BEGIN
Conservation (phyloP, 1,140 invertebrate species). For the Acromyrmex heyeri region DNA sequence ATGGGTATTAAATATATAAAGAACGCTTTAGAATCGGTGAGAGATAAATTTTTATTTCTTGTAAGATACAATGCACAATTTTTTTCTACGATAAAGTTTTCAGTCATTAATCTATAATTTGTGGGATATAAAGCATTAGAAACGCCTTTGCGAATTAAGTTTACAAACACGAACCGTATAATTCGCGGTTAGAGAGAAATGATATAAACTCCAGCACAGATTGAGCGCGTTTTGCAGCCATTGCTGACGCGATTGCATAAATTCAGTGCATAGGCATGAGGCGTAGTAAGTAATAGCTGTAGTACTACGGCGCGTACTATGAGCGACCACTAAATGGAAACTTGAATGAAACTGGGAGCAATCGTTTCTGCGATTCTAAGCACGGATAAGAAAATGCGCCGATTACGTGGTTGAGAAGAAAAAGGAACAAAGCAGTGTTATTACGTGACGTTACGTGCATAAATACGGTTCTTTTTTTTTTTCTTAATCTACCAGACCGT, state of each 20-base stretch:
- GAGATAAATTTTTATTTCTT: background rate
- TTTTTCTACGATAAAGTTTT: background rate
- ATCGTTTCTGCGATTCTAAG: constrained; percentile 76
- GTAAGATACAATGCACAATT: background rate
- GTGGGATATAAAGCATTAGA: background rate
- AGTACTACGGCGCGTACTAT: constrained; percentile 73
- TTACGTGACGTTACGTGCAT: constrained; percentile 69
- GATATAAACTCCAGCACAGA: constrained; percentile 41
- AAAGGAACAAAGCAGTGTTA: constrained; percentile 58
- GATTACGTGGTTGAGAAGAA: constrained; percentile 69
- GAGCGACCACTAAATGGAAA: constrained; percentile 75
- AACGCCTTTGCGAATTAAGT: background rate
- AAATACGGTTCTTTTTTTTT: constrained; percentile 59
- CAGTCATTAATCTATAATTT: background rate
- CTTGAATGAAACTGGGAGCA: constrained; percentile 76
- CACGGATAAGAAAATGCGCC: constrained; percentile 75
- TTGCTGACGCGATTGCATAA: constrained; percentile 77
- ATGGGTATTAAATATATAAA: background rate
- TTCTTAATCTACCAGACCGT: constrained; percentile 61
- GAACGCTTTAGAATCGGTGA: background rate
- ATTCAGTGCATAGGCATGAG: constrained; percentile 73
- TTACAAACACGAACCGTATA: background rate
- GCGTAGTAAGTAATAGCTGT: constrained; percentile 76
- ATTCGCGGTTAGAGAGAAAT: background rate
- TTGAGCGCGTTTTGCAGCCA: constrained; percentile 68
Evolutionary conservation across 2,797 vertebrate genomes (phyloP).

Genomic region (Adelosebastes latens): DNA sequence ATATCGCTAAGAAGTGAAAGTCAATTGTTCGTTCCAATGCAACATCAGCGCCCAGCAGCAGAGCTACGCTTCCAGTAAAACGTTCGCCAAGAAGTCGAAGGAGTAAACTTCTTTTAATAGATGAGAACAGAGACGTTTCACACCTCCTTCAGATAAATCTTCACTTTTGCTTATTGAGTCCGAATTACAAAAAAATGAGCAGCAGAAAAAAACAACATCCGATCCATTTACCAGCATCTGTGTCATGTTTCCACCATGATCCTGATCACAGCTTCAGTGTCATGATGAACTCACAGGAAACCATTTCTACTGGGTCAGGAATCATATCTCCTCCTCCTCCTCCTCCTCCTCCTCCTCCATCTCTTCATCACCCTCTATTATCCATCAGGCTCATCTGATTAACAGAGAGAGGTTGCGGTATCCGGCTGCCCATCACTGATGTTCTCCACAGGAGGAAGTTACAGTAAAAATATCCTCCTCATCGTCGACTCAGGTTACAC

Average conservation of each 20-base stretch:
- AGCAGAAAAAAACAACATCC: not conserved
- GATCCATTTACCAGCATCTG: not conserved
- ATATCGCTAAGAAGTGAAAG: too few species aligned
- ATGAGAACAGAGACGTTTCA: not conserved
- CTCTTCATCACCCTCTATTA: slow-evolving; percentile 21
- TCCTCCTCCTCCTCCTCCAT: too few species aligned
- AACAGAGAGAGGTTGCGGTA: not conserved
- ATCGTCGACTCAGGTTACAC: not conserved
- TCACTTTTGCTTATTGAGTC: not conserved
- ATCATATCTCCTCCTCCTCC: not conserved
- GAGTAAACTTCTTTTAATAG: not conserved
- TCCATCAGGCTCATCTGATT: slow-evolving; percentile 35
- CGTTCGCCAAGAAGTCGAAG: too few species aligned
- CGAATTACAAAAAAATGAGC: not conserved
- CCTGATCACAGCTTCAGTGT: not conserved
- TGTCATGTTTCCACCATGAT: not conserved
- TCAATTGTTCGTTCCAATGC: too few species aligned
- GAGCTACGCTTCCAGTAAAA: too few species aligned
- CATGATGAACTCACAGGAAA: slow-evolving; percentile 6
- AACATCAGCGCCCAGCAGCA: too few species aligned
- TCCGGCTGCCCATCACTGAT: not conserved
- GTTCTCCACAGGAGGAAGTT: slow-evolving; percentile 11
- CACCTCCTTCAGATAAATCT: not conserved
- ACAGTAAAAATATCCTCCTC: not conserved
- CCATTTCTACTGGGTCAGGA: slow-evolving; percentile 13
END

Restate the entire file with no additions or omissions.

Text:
Conservation (phyloP, 1,140 invertebrate species). For the Acromyrmex heyeri region DNA sequence ATGGGTATTAAATATATAAAGAACGCTTTAGAATCGGTGAGAGATAAATTTTTATTTCTTGTAAGATACAATGCACAATTTTTTTCTACGATAAAGTTTTCAGTCATTAATCTATAATTTGTGGGATATAAAGCATTAGAAACGCCTTTGCGAATTAAGTTTACAAACACGAACCGTATAATTCGCGGTTAGAGAGAAATGATATAAACTCCAGCACAGATTGAGCGCGTTTTGCAGCCATTGCTGACGCGATTGCATAAATTCAGTGCATAGGCATGAGGCGTAGTAAGTAATAGCTGTAGTACTACGGCGCGTACTATGAGCGACCACTAAATGGAAACTTGAATGAAACTGGGAGCAATCGTTTCTGCGATTCTAAGCACGGATAAGAAAATGCGCCGATTACGTGGTTGAGAAGAAAAAGGAACAAAGCAGTGTTATTACGTGACGTTACGTGCATAAATACGGTTCTTTTTTTTTTTCTTAATCTACCAGACCGT, state of each 20-base stretch:
- GAGATAAATTTTTATTTCTT: background rate
- TTTTTCTACGATAAAGTTTT: background rate
- ATCGTTTCTGCGATTCTAAG: constrained; percentile 76
- GTAAGATACAATGCACAATT: background rate
- GTGGGATATAAAGCATTAGA: background rate
- AGTACTACGGCGCGTACTAT: constrained; percentile 73
- TTACGTGACGTTACGTGCAT: constrained; percentile 69
- GATATAAACTCCAGCACAGA: constrained; percentile 41
- AAAGGAACAAAGCAGTGTTA: constrained; percentile 58
- GATTACGTGGTTGAGAAGAA: constrained; percentile 69
- GAGCGACCACTAAATGGAAA: constrained; percentile 75
- AACGCCTTTGCGAATTAAGT: background rate
- AAATACGGTTCTTTTTTTTT: constrained; percentile 59
- CAGTCATTAATCTATAATTT: background rate
- CTTGAATGAAACTGGGAGCA: constrained; percentile 76
- CACGGATAAGAAAATGCGCC: constrained; percentile 75
- TTGCTGACGCGATTGCATAA: constrained; percentile 77
- ATGGGTATTAAATATATAAA: background rate
- TTCTTAATCTACCAGACCGT: constrained; percentile 61
- GAACGCTTTAGAATCGGTGA: background rate
- ATTCAGTGCATAGGCATGAG: constrained; percentile 73
- TTACAAACACGAACCGTATA: background rate
- GCGTAGTAAGTAATAGCTGT: constrained; percentile 76
- ATTCGCGGTTAGAGAGAAAT: background rate
- TTGAGCGCGTTTTGCAGCCA: constrained; percentile 68
Evolutionary conservation across 2,797 vertebrate genomes (phyloP).

Genomic region (Adelosebastes latens): DNA sequence ATATCGCTAAGAAGTGAAAGTCAATTGTTCGTTCCAATGCAACATCAGCGCCCAGCAGCAGAGCTACGCTTCCAGTAAAACGTTCGCCAAGAAGTCGAAGGAGTAAACTTCTTTTAATAGATGAGAACAGAGACGTTTCACACCTCCTTCAGATAAATCTTCACTTTTGCTTATTGAGTCCGAATTACAAAAAAATGAGCAGCAGAAAAAAACAACATCCGATCCATTTACCAGCATCTGTGTCATGTTTCCACCATGATCCTGATCACAGCTTCAGTGTCATGATGAACTCACAGGAAACCATTTCTACTGGGTCAGGAATCATATCTCCTCCTCCTCCTCCTCCTCCTCCTCCTCCATCTCTTCATCACCCTCTATTATCCATCAGGCTCATCTGATTAACAGAGAGAGGTTGCGGTATCCGGCTGCCCATCACTGATGTTCTCCACAGGAGGAAGTTACAGTAAAAATATCCTCCTCATCGTCGACTCAGGTTACAC

Average conservation of each 20-base stretch:
- AGCAGAAAAAAACAACATCC: not conserved
- GATCCATTTACCAGCATCTG: not conserved
- ATATCGCTAAGAAGTGAAAG: too few species aligned
- ATGAGAACAGAGACGTTTCA: not conserved
- CTCTTCATCACCCTCTATTA: slow-evolving; percentile 21
- TCCTCCTCCTCCTCCTCCAT: too few species aligned
- AACAGAGAGAGGTTGCGGTA: not conserved
- ATCGTCGACTCAGGTTACAC: not conserved
- TCACTTTTGCTTATTGAGTC: not conserved
- ATCATATCTCCTCCTCCTCC: not conserved
- GAGTAAACTTCTTTTAATAG: not conserved
- TCCATCAGGCTCATCTGATT: slow-evolving; percentile 35
- CGTTCGCCAAGAAGTCGAAG: too few species aligned
- CGAATTACAAAAAAATGAGC: not conserved
- CCTGATCACAGCTTCAGTGT: not conserved
- TGTCATGTTTCCACCATGAT: not conserved
- TCAATTGTTCGTTCCAATGC: too few species aligned
- GAGCTACGCTTCCAGTAAAA: too few species aligned
- CATGATGAACTCACAGGAAA: slow-evolving; percentile 6
- AACATCAGCGCCCAGCAGCA: too few species aligned
- TCCGGCTGCCCATCACTGAT: not conserved
- GTTCTCCACAGGAGGAAGTT: slow-evolving; percentile 11
- CACCTCCTTCAGATAAATCT: not conserved
- ACAGTAAAAATATCCTCCTC: not conserved
- CCATTTCTACTGGGTCAGGA: slow-evolving; percentile 13